Reduction roasting tests were carried out using sub-bituminous coal as a reductant to investigate the factors influencing goethite to magnetite conversion. The effect of temperature, time and reductant addition on magnetite conversion; and the optimal conditions which resulted in complete conversion of goethite to magnetite were determined through the use of satmagan and X-ray diffraction. Roasting temperature and coal addition were found to have the greatest influence on goethite to magnetite conversion. The relationship between these two variables was however inverse with higher temperatures requiring less coal for goethite reduction to magnetite. Despite the lower coal requirement at temperatures above 650°C, magnetite was not stable above this temperature and readily underwent further reduction to form wüstite which was undesirable. For this particular ore, optimal roasting conditions were determined to be a roasting temperature of 600 - 650°C with the addition 10 - 20 wt% coal in the mixture and a roasting time of 90 min. The primary rare earth mineral in the ore, monazite, was found to be thermally stable whilst florencite underwent thermal decomposition which resulted in an increase in monazite grade of the roasted ore product.

Based on the aforementioned optimal roasting conditions that were determined from static bed roasting tests, the feasibility of magnetically separating iron oxides from a reduction roasted lateritic rare earth ore was explored. The influence of magnetic field strength and feed particle size on magnetic separation of iron from the roasted ore was studied using a Davis Tube Tester and chemical and mineralogical analysis of the rougher magnetic concentrates and tails was evaluated. Application of a magnetic field strength at or above 0.2 T was successful in removing iron to the concentrate though this was accompanied by significant losses of rare earths to the magnetic fraction. Microstructural characterisation of the magnetic concentrates revealed that rare earth losses were due a combination of - insufficient liberation; presence of iron oxide coatings on mineral surfaces; and heteroflocculation. The findings of this study provided significant strategies towards optimising reduction roasting and magnetic separation in maximising iron removal and minimising rare earth losses, therefore proving the potential viability of reduction-roasting-magnetic separation process to beneficiate rare earths from a lateritic rare earth ore.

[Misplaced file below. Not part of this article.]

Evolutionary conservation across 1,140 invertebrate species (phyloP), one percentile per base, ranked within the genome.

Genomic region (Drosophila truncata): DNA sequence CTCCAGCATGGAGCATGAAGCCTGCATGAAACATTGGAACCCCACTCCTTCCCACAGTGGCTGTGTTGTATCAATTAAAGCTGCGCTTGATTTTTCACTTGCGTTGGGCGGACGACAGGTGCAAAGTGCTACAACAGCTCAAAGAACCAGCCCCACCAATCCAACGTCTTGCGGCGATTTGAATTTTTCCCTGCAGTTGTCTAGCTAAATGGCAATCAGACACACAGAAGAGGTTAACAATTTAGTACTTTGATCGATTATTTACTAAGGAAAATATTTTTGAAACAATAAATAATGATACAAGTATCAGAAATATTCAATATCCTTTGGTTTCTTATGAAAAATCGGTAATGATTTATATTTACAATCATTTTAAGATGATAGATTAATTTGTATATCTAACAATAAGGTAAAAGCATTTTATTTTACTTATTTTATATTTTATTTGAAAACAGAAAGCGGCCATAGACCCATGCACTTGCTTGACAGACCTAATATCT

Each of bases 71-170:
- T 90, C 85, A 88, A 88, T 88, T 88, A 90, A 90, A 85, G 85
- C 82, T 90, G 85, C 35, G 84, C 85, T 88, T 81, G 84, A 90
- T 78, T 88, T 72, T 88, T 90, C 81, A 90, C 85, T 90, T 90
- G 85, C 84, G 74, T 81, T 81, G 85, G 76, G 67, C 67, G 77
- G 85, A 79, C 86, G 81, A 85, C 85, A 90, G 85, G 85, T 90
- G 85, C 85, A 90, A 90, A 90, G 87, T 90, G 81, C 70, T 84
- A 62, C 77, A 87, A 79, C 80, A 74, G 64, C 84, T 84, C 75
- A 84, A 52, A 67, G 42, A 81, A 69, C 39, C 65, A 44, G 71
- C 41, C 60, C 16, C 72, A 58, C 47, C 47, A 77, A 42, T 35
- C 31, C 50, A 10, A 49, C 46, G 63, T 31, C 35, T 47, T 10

Degree Doctor of Philosophy (PhD)
Institution RMIT University
School, Department or Centre Science
Subjects Mineral Processing/Beneficiation
Industrial Chemistry
Keyword(s) Rare Earths
Reduction Roasting
Magnetic Separation
Mineral Processing
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Created: Fri, 25 Oct 2019, 09:25:59 EST by Adam Rivett